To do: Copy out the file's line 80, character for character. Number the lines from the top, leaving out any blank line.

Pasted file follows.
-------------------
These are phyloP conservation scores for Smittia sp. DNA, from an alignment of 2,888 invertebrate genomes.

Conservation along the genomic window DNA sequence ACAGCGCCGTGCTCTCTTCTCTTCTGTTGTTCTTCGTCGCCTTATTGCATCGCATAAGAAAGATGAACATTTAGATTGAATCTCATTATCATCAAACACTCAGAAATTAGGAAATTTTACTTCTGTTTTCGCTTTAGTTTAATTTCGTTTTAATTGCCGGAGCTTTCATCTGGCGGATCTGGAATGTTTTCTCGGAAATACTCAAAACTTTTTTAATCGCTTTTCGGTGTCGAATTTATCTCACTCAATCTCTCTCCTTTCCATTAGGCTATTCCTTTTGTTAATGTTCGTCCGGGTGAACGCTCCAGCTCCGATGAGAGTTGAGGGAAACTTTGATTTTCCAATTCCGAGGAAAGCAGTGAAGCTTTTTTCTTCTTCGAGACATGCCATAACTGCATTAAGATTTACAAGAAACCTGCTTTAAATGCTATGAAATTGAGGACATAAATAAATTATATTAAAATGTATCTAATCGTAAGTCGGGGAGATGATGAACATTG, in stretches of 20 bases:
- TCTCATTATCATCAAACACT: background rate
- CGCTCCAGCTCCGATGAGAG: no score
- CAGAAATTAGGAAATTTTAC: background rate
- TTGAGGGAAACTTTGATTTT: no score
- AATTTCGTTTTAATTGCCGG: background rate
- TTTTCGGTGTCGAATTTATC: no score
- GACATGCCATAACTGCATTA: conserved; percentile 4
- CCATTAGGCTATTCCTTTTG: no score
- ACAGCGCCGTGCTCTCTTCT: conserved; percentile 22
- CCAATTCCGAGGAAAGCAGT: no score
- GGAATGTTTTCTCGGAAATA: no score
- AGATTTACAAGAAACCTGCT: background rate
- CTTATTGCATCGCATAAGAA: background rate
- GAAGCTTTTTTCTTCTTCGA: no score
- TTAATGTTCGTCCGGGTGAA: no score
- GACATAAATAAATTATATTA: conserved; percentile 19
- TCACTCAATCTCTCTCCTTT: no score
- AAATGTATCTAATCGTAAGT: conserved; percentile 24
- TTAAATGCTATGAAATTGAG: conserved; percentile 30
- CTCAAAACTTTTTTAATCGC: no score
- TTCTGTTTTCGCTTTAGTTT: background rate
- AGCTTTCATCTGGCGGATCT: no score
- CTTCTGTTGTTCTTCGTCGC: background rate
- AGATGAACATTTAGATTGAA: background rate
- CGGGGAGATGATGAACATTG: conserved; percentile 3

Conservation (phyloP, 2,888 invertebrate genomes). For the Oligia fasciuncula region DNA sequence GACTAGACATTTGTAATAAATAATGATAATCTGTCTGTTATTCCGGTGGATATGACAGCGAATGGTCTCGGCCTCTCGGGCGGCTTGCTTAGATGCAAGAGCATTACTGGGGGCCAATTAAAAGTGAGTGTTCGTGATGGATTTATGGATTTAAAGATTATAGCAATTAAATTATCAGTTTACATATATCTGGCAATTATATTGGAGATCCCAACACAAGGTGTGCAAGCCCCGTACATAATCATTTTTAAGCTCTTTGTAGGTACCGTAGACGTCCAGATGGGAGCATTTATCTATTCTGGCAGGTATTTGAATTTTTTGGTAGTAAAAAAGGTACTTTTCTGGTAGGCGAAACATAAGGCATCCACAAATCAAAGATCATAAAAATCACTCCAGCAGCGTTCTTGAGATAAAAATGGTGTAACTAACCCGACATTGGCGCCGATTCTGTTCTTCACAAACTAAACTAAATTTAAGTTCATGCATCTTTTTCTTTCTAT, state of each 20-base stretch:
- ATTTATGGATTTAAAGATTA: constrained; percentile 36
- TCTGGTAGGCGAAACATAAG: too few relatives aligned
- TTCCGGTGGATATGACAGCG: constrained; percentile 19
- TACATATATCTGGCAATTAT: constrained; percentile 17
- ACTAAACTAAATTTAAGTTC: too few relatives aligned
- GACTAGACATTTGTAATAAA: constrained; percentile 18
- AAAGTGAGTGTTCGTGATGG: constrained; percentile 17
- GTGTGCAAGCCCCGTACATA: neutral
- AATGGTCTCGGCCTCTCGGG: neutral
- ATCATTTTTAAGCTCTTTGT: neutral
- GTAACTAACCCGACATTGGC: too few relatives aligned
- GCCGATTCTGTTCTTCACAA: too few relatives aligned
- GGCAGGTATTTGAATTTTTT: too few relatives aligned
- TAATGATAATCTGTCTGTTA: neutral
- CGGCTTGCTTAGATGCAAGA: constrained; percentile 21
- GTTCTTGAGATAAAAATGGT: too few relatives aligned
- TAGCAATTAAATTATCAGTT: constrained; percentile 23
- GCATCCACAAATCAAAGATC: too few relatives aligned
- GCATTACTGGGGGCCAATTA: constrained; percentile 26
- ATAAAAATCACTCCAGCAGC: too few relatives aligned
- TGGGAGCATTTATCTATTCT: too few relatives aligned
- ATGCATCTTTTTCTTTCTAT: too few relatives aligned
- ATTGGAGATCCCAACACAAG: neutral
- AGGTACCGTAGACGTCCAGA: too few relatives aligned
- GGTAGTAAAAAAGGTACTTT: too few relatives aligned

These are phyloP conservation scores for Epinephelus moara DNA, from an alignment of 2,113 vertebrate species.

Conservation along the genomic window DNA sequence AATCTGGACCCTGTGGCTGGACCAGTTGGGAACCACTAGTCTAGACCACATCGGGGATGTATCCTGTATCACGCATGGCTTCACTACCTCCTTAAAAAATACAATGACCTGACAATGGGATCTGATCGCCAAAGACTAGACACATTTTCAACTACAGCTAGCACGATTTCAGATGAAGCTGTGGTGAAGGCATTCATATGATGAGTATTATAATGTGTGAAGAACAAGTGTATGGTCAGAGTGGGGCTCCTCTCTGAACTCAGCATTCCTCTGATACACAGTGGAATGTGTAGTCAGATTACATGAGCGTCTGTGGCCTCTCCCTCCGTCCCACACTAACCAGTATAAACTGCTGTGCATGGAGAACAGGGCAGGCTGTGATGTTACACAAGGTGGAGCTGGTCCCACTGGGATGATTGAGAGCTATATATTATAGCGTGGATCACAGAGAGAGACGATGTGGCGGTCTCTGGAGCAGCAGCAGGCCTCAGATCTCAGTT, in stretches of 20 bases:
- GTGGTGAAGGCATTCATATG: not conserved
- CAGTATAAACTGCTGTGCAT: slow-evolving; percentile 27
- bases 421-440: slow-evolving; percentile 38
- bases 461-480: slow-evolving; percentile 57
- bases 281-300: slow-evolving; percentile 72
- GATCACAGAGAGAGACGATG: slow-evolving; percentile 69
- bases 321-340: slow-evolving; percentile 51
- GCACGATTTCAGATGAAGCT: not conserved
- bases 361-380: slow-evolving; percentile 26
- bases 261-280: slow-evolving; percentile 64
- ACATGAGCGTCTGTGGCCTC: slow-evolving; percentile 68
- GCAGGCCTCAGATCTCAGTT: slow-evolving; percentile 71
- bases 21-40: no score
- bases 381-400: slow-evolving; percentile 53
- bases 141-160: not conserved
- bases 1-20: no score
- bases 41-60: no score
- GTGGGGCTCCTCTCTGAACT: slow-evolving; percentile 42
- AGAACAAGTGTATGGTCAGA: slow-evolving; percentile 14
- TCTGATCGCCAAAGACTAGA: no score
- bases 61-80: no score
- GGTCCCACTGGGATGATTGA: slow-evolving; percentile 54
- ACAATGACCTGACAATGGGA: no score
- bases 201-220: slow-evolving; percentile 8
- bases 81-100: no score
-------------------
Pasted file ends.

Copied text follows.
- bases 81-100: no score